All Parts of the Chrysanthemum are Shinning

November 5, 2005, after an academic exchange, we found that the Chrysanthemum on the balcony had blossomed out gradually and many had been in full bloom. The flowers were beautiful and vigorous. These Chrysanthemums were in bud when moved from the garden 3 or 4 hours ago. We thought maybe it¡¯s too quick. So we immediately went to the garden, where we found the Chrysanthemum just blossomed out a little, seldom were in full bloom.
We took the photos of the chrysanthemums on the balcony. To our surprise, we found that nearly every part of the chrysanthemums was shining brilliantly.

Sample photos
The shining part
The full-blown chrysanthemum
The whole flowers are clouded by the red light, and the right next to the flower is a thin layer of purple light.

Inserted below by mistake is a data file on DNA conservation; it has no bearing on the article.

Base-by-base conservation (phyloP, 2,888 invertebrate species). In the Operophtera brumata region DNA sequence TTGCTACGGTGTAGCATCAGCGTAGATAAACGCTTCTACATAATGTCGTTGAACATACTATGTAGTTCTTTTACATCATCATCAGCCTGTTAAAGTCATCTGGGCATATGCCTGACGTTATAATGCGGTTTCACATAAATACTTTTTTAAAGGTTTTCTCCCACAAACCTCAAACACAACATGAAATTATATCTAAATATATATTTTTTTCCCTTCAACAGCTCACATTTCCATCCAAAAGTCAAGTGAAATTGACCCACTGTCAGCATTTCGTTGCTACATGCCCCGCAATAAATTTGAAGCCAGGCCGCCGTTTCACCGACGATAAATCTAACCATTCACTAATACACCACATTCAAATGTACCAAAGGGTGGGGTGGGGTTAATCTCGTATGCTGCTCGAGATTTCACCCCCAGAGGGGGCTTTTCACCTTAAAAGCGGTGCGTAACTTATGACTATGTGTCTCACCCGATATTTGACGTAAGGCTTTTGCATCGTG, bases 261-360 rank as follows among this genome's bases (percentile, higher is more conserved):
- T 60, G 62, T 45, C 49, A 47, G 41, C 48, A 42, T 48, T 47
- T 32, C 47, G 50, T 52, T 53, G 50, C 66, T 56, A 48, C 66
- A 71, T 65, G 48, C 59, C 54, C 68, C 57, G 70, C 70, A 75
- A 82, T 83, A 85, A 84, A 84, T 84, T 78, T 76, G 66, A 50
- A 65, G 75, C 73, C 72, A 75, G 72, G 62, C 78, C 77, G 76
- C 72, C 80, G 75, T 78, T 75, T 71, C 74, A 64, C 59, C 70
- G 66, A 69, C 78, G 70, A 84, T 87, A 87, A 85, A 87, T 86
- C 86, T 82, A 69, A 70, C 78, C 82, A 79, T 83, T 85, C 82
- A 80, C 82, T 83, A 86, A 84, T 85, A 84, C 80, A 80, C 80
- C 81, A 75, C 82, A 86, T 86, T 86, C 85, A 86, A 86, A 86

The under-blooming chrysanthemum
The whole flower is shining. From the inner to the outer: the inner is a thin layer of yellow light or purple light somewhere; the outer layer is clouded by the thick red light.
Chrysanthemum still in mud

The whole Chrysanthemum is shining. The inner layer on the top of the flower is the thick yellow light, but the inner layer of the stem is the thin purple light, and the outer layer of the flower is clouded by the red light.

The flower bud£¨magnifying A point£©
The inner layer is very bright yellow light, and the outer layer is the brilliant red light.
The stem of the chrysanthemum£¨magnifying B point£©
One side of the stem is shining obvious purple light, and the other side is shining faint yellow light.
The limb of the chrysanthemum£¨magnifying C point£©

The limbs are shining purple light.
The leaf of the chrysanthemum£¨magnifying D point£©
The leaves are shining purple light.

Why does the chrysanthemum shine? Why the irradiancy of each part is different? Does the light have an effect on the plant growing? Of course, the most important questions are: what¡¯s the light? And where does it come from?